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Thread: How I do Dovetails

  1. #1
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    How I do Dovetails

    I don't care for the look of dovetails. I think mechanically they are a great joint. I started a couple of years ago making full blind dovetails and was happy with the results. It works great for boxes but not so well on drawers where you may have to plane the face a bit sometimes. I now make drawers this way. If all the pieces are the same thickness you can use a double marking gauge for all the lines and also use it to check your socket depths. I leave the tails showing on the back of the drawer for those who question weather there are dovetails. This is my go to drawer now. Pictures are of my proof of concept I made a couple of years ago.
    Jim
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  2. #2
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    Looks good Jim. Do you make your saw cuts go a little pass the base line on the tail board to give a future restorationist a clue as to how the joint went together?

    (Roy Underhill mentioned doing that on one of his programs.)

    jtk
    "A pessimist sees the difficulty in every opportunity; an optimist sees the opportunity in every difficulty."
    - Sir Winston Churchill (1874-1965)

  3. #3
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    The drawer front top lacks a clean uninterrupted line. The drawer front would have a visible edge from the side piece.
    Do you have another clearer example of the final result?
    Here is a snap of a drawer front next to me.

    246CABEF-5B3E-4154-81E8-15B7992704CE.jpg
    The drawer back has through dovetails.
    ​You can do a lot with very little! You can do a little more with a lot!

  4. #4
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    Quote Originally Posted by Jim Koepke View Post
    Looks good Jim. Do you make your saw cuts go a little pass the base line on the tail board to give a future restorationist a clue as to how the joint went together?

    (Roy Underhill mentioned doing that on one of his programs.)

    jtk
    I leave the back tails showing for a clue for a possible restorer and for those who wax poetic about no dovetails.
    Jim

  5. #5
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    Quote Originally Posted by William Fretwell View Post
    The drawer front top lacks a clean uninterrupted line. The drawer front would have a visible edge from the side piece.
    Do you have another clearer example of the final result?
    Here is a snap of a drawer front next to me.

    246CABEF-5B3E-4154-81E8-15B7992704CE.jpg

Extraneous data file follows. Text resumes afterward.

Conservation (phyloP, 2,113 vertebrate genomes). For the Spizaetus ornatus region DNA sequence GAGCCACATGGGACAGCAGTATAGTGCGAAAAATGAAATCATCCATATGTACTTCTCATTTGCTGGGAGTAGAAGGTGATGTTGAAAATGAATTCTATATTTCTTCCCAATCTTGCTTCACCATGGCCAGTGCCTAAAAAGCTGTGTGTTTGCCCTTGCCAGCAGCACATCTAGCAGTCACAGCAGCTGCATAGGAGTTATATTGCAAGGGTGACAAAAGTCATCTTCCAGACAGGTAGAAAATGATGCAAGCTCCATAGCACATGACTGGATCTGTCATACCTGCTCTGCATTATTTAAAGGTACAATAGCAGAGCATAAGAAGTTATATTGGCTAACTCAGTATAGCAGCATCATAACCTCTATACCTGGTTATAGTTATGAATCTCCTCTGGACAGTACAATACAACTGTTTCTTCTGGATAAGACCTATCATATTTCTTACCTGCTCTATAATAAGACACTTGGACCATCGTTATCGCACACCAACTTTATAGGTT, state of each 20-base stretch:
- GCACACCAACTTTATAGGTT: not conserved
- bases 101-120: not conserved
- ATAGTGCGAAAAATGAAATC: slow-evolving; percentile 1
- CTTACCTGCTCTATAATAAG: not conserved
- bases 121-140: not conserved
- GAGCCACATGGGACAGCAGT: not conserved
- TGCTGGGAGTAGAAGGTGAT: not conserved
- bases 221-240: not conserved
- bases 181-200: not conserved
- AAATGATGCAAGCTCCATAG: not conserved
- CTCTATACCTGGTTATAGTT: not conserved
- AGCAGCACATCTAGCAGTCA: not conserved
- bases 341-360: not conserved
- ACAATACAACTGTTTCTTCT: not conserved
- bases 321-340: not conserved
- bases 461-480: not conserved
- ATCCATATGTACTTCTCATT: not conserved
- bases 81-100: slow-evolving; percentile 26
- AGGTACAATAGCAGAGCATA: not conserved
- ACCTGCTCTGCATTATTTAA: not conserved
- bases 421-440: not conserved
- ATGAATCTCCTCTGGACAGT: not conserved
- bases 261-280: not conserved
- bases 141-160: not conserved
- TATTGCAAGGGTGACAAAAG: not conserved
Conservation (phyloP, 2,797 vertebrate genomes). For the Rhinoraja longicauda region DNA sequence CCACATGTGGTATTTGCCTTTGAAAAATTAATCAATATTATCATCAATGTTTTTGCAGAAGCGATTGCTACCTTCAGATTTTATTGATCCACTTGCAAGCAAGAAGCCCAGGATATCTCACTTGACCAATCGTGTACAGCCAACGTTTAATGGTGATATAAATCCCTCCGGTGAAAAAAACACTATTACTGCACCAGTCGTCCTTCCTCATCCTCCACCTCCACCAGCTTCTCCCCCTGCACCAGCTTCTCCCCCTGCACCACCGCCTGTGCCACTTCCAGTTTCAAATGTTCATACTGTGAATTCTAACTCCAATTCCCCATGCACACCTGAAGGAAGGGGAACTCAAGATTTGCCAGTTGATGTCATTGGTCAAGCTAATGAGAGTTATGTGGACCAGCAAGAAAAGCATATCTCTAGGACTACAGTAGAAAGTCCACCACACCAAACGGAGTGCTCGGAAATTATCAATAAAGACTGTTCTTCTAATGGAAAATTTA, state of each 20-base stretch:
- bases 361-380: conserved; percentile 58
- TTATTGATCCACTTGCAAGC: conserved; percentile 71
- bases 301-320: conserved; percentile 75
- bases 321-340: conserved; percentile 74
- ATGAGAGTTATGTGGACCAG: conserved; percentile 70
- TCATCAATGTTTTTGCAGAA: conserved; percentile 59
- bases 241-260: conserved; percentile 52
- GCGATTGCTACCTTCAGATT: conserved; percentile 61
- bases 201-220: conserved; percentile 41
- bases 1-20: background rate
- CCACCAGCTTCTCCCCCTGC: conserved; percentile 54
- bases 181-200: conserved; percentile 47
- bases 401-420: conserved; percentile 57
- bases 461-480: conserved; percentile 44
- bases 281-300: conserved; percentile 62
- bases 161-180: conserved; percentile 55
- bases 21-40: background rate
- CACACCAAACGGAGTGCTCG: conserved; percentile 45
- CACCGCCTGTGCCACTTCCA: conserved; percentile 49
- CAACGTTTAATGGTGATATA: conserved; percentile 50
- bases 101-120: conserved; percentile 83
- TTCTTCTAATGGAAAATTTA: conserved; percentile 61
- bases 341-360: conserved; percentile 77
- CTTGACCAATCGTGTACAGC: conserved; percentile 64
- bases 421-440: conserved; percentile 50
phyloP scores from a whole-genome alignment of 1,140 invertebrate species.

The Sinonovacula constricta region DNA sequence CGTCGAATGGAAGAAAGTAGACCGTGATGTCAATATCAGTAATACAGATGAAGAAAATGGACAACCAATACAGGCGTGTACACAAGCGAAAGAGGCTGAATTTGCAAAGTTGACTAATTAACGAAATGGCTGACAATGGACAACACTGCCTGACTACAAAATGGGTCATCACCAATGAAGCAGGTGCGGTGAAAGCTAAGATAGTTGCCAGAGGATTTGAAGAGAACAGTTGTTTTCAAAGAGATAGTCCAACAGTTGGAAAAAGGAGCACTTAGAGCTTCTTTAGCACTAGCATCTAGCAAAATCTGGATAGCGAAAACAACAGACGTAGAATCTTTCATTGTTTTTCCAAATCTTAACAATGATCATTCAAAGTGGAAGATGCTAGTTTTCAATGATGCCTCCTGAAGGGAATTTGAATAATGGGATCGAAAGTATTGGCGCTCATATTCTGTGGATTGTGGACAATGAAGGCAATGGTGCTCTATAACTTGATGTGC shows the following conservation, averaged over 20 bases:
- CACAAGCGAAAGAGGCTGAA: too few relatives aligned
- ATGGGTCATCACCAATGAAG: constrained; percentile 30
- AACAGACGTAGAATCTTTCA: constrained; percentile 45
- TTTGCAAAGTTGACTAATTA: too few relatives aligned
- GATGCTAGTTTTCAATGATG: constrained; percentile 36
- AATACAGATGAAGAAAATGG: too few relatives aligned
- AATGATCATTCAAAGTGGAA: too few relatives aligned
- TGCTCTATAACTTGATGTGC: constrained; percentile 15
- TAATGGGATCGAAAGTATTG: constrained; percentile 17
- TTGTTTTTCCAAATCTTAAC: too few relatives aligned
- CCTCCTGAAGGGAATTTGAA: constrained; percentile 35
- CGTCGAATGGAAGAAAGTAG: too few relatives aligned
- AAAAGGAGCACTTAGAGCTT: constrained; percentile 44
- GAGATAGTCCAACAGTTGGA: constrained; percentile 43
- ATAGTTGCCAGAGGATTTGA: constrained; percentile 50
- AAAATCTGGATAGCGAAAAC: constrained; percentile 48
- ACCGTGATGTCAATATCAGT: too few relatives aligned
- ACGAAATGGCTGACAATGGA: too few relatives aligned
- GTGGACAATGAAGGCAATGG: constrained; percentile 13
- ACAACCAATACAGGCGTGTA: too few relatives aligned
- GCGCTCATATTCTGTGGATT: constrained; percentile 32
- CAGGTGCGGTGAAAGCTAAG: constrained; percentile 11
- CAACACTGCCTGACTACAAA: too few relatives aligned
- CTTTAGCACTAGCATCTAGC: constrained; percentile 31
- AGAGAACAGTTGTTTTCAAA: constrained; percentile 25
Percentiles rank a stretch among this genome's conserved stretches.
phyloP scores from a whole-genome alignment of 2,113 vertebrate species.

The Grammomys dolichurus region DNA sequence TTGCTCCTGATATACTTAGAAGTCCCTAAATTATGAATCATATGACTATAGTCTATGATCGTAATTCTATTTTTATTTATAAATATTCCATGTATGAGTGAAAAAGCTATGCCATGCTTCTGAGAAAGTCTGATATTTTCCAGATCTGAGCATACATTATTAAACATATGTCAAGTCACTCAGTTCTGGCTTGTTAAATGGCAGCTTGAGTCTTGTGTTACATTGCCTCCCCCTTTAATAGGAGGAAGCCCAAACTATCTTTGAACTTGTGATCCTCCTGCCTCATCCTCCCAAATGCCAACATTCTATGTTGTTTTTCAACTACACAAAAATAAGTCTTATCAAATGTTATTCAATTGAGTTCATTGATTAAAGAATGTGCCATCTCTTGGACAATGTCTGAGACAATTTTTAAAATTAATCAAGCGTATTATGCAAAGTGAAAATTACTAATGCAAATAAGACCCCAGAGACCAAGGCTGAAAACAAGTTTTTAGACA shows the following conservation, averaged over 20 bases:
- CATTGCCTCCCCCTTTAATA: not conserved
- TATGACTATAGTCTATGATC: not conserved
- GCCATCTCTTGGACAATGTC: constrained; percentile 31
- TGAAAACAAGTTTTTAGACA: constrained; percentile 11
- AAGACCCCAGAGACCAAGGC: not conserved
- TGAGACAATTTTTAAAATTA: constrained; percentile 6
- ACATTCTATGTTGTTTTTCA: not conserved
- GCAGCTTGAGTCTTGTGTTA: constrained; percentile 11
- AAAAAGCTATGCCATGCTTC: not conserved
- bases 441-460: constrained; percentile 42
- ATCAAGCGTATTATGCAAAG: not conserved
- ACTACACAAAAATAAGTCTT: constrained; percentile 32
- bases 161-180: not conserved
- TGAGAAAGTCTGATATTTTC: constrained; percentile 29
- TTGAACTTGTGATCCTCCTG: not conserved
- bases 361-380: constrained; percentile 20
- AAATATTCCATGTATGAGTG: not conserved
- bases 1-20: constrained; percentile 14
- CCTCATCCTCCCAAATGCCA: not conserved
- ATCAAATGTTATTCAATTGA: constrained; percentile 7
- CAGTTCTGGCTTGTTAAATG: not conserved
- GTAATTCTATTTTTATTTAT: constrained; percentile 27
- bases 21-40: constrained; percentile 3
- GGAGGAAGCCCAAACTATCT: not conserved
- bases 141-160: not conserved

The drawer back has through dovetails.
    The front goes straight across. The edge you are seeing is the end of th front. You can see the ends of the tails from the back side only. The front is on the right side inn the 4th photo.
    Jim

  6. #6
    Quote Originally Posted by James Pallas View Post
    The front goes straight across. The edge you are seeing is the end of th front. You can see the ends of the tails from the back side only. The front is on the right side inn the 4th photo.
    Jim
    If I understand your comment and the pictures, you have the tails on the front and the pins on the side. That's backwards for drawers. Dovetails are only strong in tension one way, and that's why we put the tails on the sides. Drawers are subject to high impulse loads when someone jerks a drawer open so you want the inherent strength of the dovetails resisting that impulse.

    With the pins on the sides, the only thing holding the front and the sides together is the glue. You'd just as well use finger joints.

    But maybe I'm not understanding what you're doing.

    Mike
    Go into the world and do well. But more importantly, go into the world and do good.

  7. #7
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    Quote Originally Posted by Mike Henderson View Post
    Dovetails are only strong in tension one way, and that's why we put the tails on the sides.
    This is something I’ve wondered about. No doubt you’re correct, but in view of the strength and
    longevity of modern glues, does James’s design have a greater risk of failure in ordinary use (including an accidental drop of a loaded drawer) than the ordinary design? At the risk of thread drift, how about box joints?

    —John
    What this world needs is a good retreat.
    --Captain Beefheart

  8. #8